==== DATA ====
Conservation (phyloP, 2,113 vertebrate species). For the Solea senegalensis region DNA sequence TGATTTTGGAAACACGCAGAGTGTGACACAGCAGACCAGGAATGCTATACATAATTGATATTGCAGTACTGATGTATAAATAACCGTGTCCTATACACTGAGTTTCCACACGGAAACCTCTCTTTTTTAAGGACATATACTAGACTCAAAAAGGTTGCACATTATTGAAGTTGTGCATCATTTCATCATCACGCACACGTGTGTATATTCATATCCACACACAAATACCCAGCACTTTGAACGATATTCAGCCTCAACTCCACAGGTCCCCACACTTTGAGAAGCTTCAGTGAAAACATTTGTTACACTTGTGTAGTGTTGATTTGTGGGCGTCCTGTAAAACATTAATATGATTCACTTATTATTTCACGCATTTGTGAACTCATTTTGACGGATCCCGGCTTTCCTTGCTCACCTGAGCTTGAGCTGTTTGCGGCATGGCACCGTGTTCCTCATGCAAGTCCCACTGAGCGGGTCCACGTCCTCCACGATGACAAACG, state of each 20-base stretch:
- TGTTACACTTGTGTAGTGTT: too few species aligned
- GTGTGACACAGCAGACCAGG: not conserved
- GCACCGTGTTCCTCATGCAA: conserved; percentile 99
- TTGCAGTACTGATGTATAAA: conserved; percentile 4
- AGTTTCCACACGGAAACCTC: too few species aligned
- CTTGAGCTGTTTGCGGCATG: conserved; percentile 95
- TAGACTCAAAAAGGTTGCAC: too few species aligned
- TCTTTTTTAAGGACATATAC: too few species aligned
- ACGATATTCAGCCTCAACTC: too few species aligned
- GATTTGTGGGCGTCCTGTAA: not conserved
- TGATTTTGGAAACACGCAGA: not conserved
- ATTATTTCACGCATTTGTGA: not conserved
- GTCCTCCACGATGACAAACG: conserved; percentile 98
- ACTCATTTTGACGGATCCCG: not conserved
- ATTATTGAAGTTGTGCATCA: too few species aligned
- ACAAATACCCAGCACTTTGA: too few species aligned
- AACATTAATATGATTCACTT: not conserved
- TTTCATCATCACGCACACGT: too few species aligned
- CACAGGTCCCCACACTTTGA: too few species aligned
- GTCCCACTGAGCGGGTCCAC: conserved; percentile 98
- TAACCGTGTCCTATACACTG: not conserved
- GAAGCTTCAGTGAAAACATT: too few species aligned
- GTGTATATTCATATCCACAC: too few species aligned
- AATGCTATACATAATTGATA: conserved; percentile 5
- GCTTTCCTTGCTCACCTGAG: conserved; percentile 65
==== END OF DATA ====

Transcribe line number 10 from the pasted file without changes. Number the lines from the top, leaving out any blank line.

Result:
- ACGATATTCAGCCTCAACTC: too few species aligned